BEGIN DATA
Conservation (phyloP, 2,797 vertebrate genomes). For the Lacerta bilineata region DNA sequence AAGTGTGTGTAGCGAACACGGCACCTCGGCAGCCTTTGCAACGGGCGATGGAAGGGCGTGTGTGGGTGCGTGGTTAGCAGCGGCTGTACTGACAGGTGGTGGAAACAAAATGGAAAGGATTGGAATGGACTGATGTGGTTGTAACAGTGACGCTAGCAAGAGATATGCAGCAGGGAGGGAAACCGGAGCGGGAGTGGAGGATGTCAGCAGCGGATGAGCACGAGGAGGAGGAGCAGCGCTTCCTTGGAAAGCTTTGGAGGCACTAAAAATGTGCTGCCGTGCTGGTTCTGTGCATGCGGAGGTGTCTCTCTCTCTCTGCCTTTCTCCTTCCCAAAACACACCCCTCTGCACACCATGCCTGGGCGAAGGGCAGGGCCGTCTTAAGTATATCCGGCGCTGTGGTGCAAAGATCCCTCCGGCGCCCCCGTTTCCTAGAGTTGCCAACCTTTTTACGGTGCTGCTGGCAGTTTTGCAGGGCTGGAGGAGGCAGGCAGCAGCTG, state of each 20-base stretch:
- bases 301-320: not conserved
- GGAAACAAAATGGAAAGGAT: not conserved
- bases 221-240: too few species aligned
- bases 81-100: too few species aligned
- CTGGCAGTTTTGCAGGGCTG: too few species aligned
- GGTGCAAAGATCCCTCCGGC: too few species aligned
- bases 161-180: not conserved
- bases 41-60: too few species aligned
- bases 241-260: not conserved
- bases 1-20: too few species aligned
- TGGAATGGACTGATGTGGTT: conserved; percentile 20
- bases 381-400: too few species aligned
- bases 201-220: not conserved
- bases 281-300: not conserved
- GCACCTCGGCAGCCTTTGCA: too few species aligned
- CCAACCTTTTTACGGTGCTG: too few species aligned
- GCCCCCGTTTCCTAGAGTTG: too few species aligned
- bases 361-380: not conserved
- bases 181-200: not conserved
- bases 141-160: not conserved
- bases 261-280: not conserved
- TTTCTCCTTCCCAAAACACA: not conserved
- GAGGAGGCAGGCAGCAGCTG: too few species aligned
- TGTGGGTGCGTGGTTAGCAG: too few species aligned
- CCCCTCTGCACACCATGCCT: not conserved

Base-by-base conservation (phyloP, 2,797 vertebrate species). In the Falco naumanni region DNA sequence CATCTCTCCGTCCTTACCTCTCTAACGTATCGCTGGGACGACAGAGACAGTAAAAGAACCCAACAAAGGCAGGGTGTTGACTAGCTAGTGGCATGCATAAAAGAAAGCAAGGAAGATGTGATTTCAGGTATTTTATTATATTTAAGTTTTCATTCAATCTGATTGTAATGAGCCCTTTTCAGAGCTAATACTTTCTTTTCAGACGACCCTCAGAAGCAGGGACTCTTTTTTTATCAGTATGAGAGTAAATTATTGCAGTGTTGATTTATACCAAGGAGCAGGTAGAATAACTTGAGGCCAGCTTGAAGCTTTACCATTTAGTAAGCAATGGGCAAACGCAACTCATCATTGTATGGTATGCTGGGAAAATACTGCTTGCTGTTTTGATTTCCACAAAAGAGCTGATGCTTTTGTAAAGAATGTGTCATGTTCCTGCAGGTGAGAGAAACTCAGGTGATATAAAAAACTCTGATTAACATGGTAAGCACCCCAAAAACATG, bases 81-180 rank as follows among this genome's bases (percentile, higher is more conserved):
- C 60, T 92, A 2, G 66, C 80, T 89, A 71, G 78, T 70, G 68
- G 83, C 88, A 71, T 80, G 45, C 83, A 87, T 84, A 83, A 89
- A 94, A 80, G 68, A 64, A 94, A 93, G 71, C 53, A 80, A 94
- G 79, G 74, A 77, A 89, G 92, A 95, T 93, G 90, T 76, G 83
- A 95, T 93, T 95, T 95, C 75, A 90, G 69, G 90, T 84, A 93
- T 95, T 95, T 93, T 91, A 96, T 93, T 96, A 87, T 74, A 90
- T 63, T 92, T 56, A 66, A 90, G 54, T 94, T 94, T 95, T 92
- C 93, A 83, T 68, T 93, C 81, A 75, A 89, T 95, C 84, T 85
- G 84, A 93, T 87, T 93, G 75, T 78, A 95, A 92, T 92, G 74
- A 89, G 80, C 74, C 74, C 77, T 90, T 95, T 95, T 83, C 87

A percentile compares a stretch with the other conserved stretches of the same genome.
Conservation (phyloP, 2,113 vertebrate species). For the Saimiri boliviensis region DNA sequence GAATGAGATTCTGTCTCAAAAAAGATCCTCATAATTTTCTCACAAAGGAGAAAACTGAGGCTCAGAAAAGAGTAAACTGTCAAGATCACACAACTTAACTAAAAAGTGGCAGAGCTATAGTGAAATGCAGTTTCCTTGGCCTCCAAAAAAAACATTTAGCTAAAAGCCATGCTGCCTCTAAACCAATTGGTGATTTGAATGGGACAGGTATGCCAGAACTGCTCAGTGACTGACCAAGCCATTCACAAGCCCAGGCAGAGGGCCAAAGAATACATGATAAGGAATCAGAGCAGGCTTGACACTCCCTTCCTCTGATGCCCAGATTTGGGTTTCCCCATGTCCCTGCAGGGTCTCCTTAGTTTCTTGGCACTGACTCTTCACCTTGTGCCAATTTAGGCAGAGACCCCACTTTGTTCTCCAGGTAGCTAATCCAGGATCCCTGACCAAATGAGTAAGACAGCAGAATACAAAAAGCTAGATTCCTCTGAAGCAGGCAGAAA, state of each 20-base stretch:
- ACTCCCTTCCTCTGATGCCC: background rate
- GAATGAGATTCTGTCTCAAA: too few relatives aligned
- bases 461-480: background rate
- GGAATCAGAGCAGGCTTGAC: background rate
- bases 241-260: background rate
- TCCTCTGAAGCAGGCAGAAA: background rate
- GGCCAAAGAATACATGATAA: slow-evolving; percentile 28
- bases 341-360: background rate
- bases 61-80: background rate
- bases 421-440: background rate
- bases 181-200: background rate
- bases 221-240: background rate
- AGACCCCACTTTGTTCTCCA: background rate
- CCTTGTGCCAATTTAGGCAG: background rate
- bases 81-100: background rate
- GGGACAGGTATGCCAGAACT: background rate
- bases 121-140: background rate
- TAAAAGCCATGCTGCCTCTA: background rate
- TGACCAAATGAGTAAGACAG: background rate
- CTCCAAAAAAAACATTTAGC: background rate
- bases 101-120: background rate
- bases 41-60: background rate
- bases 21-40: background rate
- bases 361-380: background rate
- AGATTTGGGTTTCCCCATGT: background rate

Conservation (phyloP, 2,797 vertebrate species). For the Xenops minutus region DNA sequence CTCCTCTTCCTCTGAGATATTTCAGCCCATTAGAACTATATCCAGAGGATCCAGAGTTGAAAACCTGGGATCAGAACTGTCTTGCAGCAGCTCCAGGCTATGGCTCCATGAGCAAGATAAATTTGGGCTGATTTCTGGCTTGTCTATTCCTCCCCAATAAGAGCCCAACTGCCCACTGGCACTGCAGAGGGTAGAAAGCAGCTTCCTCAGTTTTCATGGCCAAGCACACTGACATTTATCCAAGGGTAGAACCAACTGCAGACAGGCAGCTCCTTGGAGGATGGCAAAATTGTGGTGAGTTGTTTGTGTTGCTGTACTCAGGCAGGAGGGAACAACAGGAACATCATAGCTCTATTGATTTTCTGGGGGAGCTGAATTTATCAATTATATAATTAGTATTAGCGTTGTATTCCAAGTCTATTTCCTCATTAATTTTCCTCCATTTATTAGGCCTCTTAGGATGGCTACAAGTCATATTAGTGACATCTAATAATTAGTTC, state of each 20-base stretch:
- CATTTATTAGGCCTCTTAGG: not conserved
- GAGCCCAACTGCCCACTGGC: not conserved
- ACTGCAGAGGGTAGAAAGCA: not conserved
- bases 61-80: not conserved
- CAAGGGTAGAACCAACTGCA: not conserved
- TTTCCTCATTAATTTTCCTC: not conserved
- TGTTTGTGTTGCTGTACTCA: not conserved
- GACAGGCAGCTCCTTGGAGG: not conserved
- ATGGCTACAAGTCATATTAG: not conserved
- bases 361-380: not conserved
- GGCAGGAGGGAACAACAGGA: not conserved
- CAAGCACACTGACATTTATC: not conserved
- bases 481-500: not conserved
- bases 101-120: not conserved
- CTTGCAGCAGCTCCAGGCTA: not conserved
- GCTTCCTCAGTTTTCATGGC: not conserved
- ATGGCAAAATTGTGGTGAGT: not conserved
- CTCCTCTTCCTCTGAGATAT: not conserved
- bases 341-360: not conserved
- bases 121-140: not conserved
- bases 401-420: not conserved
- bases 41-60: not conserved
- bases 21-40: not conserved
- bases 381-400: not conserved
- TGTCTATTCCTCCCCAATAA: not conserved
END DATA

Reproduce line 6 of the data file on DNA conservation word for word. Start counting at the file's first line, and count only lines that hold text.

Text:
- CTGGCAGTTTTGCAGGGCTG: too few species aligned